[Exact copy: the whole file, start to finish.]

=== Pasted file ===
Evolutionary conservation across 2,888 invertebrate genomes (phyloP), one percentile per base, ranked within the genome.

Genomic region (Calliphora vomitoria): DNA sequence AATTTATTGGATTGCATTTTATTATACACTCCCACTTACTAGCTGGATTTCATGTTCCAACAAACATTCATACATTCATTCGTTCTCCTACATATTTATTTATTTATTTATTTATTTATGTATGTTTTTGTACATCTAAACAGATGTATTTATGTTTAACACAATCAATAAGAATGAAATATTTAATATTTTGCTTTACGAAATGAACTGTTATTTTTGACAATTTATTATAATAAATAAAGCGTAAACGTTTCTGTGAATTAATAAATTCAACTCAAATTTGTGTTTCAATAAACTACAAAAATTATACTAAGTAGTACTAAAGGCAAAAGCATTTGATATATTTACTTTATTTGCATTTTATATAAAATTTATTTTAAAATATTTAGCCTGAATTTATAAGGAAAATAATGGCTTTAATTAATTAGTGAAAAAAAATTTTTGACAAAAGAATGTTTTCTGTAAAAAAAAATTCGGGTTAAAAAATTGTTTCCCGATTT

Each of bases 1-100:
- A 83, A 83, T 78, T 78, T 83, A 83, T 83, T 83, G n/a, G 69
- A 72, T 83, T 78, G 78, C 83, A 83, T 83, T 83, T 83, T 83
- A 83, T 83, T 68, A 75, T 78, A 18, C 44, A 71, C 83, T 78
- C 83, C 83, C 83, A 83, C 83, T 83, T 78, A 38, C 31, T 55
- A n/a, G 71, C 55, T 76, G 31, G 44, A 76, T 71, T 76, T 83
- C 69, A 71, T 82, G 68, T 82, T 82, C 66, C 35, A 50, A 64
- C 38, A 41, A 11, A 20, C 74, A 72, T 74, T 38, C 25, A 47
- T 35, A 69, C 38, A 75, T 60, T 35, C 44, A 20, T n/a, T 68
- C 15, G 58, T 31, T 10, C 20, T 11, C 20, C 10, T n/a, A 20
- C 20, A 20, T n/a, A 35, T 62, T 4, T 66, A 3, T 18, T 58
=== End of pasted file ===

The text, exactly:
Evolutionary conservation across 2,888 invertebrate genomes (phyloP), one percentile per base, ranked within the genome.

Genomic region (Calliphora vomitoria): DNA sequence AATTTATTGGATTGCATTTTATTATACACTCCCACTTACTAGCTGGATTTCATGTTCCAACAAACATTCATACATTCATTCGTTCTCCTACATATTTATTTATTTATTTATTTATTTATGTATGTTTTTGTACATCTAAACAGATGTATTTATGTTTAACACAATCAATAAGAATGAAATATTTAATATTTTGCTTTACGAAATGAACTGTTATTTTTGACAATTTATTATAATAAATAAAGCGTAAACGTTTCTGTGAATTAATAAATTCAACTCAAATTTGTGTTTCAATAAACTACAAAAATTATACTAAGTAGTACTAAAGGCAAAAGCATTTGATATATTTACTTTATTTGCATTTTATATAAAATTTATTTTAAAATATTTAGCCTGAATTTATAAGGAAAATAATGGCTTTAATTAATTAGTGAAAAAAAATTTTTGACAAAAGAATGTTTTCTGTAAAAAAAAATTCGGGTTAAAAAATTGTTTCCCGATTT

Each of bases 1-100:
- A 83, A 83, T 78, T 78, T 83, A 83, T 83, T 83, G n/a, G 69
- A 72, T 83, T 78, G 78, C 83, A 83, T 83, T 83, T 83, T 83
- A 83, T 83, T 68, A 75, T 78, A 18, C 44, A 71, C 83, T 78
- C 83, C 83, C 83, A 83, C 83, T 83, T 78, A 38, C 31, T 55
- A n/a, G 71, C 55, T 76, G 31, G 44, A 76, T 71, T 76, T 83
- C 69, A 71, T 82, G 68, T 82, T 82, C 66, C 35, A 50, A 64
- C 38, A 41, A 11, A 20, C 74, A 72, T 74, T 38, C 25, A 47
- T 35, A 69, C 38, A 75, T 60, T 35, C 44, A 20, T n/a, T 68
- C 15, G 58, T 31, T 10, C 20, T 11, C 20, C 10, T n/a, A 20
- C 20, A 20, T n/a, A 35, T 62, T 4, T 66, A 3, T 18, T 58